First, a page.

El Paso to get 25 to 30 asylum-seekers per day once U.S. rolls back MPP program

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Migrants required to show proof of negative COVID-19 test before entry; Mexico working with UN agencies on logistics

Cesar, 35, an asylum-seeker from Nicaragua waits with his wife, Carolina, 25, (Right) and his 8-year-old son Donovan to enter the US port of entry to change their asylum court dates on April 6, 2020 at the Paso del Norte International Bridge in Ciudad Juarez in the state of Chihuahua, Mexico. As immigration courts have been closed due to the coronavirus, COVID-19, pandemic people seeking asylum in Migrant Protection Protocols program, better known as the “Remain in Mexico” policy, are still expected to show up in the dangerous city centre before dawn to receive new dates despite stay-at-home order on both sides of the border. (Photo by PAUL RATJE/Agence France-Presse/AFP via Getty Images)

EDITOR’S NOTE: This story has been updated to reflect processing of registered asylum-seekers begins on Feb. 26. in El Paso.

EL PASO, Texas (Border Report) – El Paso can expect a limited number of asylum-seekers to come across the border once the Biden administration begins its rollback of the Migrant Protection Protocols (MPP) program, a local official says.

It can also be assured that those international citizens will have passed a COVID-19 screening before they come over from Mexico, El Paso County Commissioner David Stout said.

“We have been advised by the federal government that starting Friday, they are going to be admitting a number of individuals across three ports of entry, and one of those is here in El Paso,” Stout told Border Report. “From what I understand, they’re going to be admitting 25 to 30 folks on a daily basis, though at some point they want to ramp it up to 300 people a day.”

If the latter happens and local shelters are overrun, county officials are prepared to discuss paying for migrants to stay at hotels and later bill the federal government for reimbursement. The same would happen if a migrant gets sick on this side and needs to be quarantined.

“Everything’s on the table,” Stout said. “We need to advocate to make sure the federal government takes the lead in providing resources for this welcoming. It’s not fair to expect county and city taxpayers to foot the bill for taking care of these folks. We will do it with open arms, this is how El Paso has stepped up in the past. But in the end, immigration is a federal issue and we should be advocating that the federal government steps in.”

A U.S. Customs and Border Protection spokesman on Thursday clarified that processing of registered asylum seekers won’t begin in El Paso until Feb. 26.

County and city officials, as well as the heads of local nonprofits, Bishop Mark J. Seitz and Mexican Consul General Mauricio Ibarra Ponce de Leon on Friday met with U.S. federal officials to ensure a seamless process once the rollback begins.

El Paso County Commissioner Precinct 2 David Stout

“We want to make this the most humane, the most welcoming process possible and we have a really great partnership (with federal authorities) which is something that has been difficult to attain over a number of years. It’s an opportunity to have a great partnership with lots of communication,” he said.

El Paso migrant advocacy organizations, as well as federal immigration agencies, were overwhelmed by the mass arrival of thousands of asylum seekers two years ago. Shelters were full and the U.S. Border Patrol ended up dropping off hundreds of migrants at bus stations. And that was before the COVID-19 pandemic.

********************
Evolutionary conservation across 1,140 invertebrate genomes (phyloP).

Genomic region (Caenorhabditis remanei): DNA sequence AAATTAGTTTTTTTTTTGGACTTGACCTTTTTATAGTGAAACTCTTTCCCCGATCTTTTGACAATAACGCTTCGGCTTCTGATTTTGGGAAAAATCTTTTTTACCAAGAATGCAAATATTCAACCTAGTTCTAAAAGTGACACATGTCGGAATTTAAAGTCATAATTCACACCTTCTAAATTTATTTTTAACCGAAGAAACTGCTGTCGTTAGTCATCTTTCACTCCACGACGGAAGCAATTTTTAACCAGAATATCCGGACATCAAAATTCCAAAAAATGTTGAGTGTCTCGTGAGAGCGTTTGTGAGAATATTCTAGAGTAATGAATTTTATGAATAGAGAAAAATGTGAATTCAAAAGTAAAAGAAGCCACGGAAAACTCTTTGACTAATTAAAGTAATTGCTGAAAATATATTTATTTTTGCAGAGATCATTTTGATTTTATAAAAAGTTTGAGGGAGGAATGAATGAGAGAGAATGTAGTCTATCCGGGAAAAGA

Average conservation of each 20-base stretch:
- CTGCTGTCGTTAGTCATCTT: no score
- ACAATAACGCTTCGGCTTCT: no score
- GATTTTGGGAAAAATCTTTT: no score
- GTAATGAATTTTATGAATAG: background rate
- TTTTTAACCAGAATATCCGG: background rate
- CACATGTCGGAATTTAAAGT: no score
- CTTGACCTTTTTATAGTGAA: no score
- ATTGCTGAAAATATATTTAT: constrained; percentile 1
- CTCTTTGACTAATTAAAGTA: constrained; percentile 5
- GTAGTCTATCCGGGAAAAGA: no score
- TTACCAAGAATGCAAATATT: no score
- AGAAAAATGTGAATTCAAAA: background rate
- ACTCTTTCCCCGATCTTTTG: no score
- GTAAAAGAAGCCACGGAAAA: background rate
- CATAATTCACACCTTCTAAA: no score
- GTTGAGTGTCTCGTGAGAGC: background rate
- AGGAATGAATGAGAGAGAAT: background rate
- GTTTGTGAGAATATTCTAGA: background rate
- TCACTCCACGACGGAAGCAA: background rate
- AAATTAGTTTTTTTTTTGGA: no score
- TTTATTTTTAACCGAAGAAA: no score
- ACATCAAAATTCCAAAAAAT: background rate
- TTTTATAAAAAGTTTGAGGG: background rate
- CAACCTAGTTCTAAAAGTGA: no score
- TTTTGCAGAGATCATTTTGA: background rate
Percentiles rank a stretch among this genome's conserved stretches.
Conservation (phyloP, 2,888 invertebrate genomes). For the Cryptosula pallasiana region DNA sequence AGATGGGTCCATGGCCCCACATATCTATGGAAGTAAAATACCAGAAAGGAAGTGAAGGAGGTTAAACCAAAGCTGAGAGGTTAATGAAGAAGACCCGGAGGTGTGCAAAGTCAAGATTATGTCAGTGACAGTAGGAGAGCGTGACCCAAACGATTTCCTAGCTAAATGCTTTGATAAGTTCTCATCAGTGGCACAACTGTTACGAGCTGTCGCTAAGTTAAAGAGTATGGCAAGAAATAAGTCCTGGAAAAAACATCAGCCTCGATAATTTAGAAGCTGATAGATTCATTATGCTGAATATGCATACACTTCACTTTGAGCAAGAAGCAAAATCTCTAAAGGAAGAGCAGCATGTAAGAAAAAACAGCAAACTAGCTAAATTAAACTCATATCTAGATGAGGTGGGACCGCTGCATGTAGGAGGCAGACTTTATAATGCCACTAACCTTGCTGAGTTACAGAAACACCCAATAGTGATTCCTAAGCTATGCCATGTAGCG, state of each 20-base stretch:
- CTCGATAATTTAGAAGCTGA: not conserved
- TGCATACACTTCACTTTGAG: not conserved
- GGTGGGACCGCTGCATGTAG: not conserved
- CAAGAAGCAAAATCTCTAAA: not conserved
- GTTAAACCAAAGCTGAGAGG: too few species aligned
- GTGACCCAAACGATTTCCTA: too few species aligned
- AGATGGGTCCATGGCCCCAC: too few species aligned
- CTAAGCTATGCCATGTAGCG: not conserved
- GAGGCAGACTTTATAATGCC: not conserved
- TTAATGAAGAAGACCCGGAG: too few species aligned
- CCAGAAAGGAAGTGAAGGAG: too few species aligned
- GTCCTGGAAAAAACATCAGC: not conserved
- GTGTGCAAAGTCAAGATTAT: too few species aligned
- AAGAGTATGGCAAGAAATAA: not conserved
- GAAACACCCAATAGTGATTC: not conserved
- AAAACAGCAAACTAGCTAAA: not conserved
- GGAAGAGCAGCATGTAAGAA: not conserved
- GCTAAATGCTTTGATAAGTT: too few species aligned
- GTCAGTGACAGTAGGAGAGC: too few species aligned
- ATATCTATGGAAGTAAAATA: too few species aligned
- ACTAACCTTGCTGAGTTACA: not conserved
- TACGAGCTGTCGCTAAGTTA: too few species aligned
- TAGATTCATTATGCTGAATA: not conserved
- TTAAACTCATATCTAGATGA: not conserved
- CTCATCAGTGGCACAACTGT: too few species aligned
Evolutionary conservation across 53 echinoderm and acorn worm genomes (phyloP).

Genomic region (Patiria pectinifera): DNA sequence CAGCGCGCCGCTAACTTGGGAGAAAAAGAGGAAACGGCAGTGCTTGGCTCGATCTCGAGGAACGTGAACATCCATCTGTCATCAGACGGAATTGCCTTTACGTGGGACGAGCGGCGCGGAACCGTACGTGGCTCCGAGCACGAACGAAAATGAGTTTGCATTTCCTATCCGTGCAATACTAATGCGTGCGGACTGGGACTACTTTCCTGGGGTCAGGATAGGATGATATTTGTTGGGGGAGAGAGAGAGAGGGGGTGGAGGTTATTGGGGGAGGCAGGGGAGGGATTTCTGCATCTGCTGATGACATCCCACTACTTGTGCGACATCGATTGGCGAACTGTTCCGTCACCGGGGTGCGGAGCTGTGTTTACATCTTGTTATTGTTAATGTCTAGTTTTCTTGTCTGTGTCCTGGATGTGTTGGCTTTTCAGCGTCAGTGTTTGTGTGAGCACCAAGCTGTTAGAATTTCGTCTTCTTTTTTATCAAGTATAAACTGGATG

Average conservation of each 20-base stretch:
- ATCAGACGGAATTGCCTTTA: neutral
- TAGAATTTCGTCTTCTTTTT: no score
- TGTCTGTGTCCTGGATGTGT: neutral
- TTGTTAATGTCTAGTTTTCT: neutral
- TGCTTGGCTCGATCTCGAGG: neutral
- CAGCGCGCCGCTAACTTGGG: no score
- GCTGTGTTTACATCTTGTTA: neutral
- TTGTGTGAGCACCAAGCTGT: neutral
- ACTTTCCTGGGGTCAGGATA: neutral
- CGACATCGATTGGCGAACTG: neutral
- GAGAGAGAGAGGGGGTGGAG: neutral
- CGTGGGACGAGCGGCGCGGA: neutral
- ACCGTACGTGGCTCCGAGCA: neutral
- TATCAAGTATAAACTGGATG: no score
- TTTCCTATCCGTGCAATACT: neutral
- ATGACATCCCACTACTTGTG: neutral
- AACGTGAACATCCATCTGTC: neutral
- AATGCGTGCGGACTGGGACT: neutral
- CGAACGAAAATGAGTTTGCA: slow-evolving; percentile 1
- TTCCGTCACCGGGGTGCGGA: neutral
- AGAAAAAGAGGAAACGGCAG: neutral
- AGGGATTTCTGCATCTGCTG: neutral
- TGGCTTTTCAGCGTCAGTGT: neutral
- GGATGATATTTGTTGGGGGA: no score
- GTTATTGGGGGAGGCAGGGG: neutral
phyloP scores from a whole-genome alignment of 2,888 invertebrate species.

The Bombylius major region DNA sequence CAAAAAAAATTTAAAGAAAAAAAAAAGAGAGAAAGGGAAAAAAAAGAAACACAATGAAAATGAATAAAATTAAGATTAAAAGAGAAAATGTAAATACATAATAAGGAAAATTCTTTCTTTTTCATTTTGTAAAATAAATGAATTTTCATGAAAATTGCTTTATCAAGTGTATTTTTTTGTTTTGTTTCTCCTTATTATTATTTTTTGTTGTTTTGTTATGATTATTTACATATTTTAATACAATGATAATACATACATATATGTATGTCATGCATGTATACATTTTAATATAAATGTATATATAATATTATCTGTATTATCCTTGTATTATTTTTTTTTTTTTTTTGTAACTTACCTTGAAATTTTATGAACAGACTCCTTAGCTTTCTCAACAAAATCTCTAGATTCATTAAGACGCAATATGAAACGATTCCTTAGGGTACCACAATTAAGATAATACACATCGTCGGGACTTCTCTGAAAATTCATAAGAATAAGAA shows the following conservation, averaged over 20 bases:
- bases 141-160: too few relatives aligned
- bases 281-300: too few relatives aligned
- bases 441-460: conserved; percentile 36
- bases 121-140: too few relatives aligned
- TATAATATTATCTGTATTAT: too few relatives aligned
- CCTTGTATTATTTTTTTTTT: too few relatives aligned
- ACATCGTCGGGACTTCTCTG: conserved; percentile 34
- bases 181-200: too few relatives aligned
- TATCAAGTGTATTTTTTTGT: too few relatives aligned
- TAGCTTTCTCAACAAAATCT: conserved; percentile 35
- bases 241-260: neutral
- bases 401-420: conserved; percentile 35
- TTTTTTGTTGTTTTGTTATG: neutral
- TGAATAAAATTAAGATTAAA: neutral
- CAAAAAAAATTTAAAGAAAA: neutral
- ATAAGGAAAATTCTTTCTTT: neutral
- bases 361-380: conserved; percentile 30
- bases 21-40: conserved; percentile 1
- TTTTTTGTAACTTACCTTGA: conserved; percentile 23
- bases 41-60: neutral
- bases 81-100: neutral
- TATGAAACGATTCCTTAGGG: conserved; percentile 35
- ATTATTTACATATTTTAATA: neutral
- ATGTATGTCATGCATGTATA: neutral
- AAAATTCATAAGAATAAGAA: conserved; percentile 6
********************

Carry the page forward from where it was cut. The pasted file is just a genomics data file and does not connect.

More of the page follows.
“The dynamics are different than they were in 2019 because we’re in a pandemic and social distancing has to take place in congregate settings,” he said. “From what I understand, these folks will have to have a negative test in hand before they’re admitted into the United States […]  They won’t be eligible to come in unless they have a negative test with them.”

Despite the pandemic, local governments and nonprofits are well-prepared to handle the return of the asylum-seekers. The federal government estimates that some 25,000 of the more than 60,000 migrants placed on MPP, also known as “Remain in Mexico,” are still actively pursuing their claims.

“I think we’re on better footing this time around. I believe last time it was kind of thrown together at the last minute, reacting to an emergency type of situation,” Stout said. “We’ve been anticipating this for a while, obviously understanding that the federal administration changed in terms of having a more welcoming approach to immigration issues. We are in a much better position now than we were two years ago.”

Mexico working with United Nations agencies on MPP rollback

Border Report on Wednesday asked health authorities in Juarez if they were planning to provide testing for migrants on the MPP program or those waiting at shelters.

Chihuahua state officials said they were not.

However, a government official in Mexico, speaking on condition of anonymity, said international organizations including the UN Refugee Agency (UNHCR) and the International Organization for Migration (OIM) are working with the governments of both countries to assist with MPP testing and logistics on the Mexican side.

The process will start once the White House unveils a website Friday where migrants on MPP whose case is still active and have not been turned down already can register for readmission. The asylum seekers will later receive electronic notice of the date he or she must report to a specific port of entry.

The Mexican official said Tijuana is scheduled to process the first U.S.-approved migrants as early as Friday. Mexican President Andres Manuel Lopez Obrador, coincidentally, is scheduled to be in Tijuana this weekend to inaugurate a National Guard building and talk about public safety.

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